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Tax Tips for Homeowners

It’s everyone’s favorite time of year again-tax time! This is my annual column about tax deductions for homeowners so if you are a procrastinator and have not yet completed your taxes, here are some deductions you can use.

Let me start by saying that you should always check with your accountant or tax preparer to make sure you can use these deductions as everyone’s tax situation is different. I am just giving you the information on what deductions may be available to you. If you have a mortgage on your primary residence you may be able to deduct the interest portion of your mortgage payments. This can amount to a very large deduction for most people and is one of the benefits of being a homeowner. In most cases, you can also deduct your property taxes. Again, if you own a home in Freeport or Stephenson County your property taxes are a significant tax deduction. Both of these deductions are being debated in Washington as part of income tax reform but for this year, you can still deduct them from your taxes.

If you purchased a new home in 2016, you may also be able to deduct your origination fee and any discount points you may have paid. Check with your tax preparer to see if you can qualify for these deductions. Also, if you have a home improvement loan or home equity line of credit (also known as HELOC) the interest on those payments may also be tax deductible.

Making your home more energy efficient may also provide you with some tax deductions. Installing energy efficient windows, insulation, storm doors, heating and air conditioning systems can make you eligible for a tax credit of up to $500 or a maximum of $200 for windows. This credit expired on December 31, 2016 so if you did any of these things last year you can still get the credit but if they don’t extend or re -establish the energy credit in 2017 it will no longer apply. Installing renewable energy systems like solar and wind in your home may qualify you for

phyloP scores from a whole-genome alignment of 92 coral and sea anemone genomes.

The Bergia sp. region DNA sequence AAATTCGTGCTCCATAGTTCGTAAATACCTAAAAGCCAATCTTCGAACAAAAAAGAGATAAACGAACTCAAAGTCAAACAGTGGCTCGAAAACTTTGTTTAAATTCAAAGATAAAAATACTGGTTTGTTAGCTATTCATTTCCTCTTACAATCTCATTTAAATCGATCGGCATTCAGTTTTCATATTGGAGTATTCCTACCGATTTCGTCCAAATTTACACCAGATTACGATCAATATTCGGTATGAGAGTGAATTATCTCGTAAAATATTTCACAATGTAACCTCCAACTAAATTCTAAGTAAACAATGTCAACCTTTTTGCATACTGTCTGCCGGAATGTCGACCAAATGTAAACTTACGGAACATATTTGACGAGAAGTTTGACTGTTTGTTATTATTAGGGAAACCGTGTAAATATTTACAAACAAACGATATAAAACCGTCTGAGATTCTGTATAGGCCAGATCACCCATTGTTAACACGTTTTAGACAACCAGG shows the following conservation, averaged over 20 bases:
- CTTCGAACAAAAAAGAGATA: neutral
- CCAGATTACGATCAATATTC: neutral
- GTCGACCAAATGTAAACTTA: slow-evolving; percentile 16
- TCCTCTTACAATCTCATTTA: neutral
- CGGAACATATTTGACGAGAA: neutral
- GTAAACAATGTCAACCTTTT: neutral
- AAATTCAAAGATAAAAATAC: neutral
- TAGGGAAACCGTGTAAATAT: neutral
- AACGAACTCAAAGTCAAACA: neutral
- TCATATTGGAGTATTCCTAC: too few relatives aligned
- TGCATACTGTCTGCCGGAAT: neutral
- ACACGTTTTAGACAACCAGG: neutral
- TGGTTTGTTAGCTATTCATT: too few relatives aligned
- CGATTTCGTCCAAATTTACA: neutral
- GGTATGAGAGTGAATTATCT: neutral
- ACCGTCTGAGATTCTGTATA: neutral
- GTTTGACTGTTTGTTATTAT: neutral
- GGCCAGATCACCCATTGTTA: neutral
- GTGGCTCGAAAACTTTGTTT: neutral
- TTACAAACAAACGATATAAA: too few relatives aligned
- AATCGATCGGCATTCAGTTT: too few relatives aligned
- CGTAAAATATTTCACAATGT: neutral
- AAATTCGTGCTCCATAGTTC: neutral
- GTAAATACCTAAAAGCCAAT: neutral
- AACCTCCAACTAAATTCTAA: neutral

the renewable Energy Efficiency Property Credit. This can be as much as 30% of the system and installation cost.

If you have a mortgage and pay PMI (private mortgage insurance), 2016 is the last year you can deduct those premiums. Also, the exclusion for mortgage debt forgiveness expired in 2016. If you sold a home though a short sale or had part of your mortgage loan forgiven, having that amount exempt from income tax expired in 2016. If you are in the process of a short sale or considering one this year, you should check with an accountant about the tax implications for 2017.As a reminder, if you sold your home in 2016 and lived in it as your principal residence for at least 2 of the last 5 years, you will be excluded for paying capital gain. The exclusion is up to $250,000 for a single person or $500,000 for joint filers.

If you used a portion of your home as a home office, you may qualify for a tax deduction. There are rules for this deduction so you should check with your accountant to see if you qualify. Under certain circumstances, you may be able to deduct moving expenses if you had to relocate for a job. You must meet time and distance requirements in order to qualify for these deductions.

Finally, if you were among the many people who took advantage of the First Time Home Buyer Tax Credit in 2008, from 2010 forward you will be repaying $500 a year for 15 years on your tax bill. If you bought your home in 2009 or 2010 and plan to stay in your home long term, this credit may not need to be re payed. There are other exceptions that you can discuss with your tax professional if you have this credit.

For more information about tax credits available to homeowners, look for IRS publication 530 or go the IRS website at If you would like to take advantage of these credits for homeowners, stop renting and make 2017 the year you become a homeowner! Don’t forget that daylight savings time started at 2:00 am this morning so move your clocks ahead 1 hour and replace the batteries in your smoke and carbon monoxide detectors.

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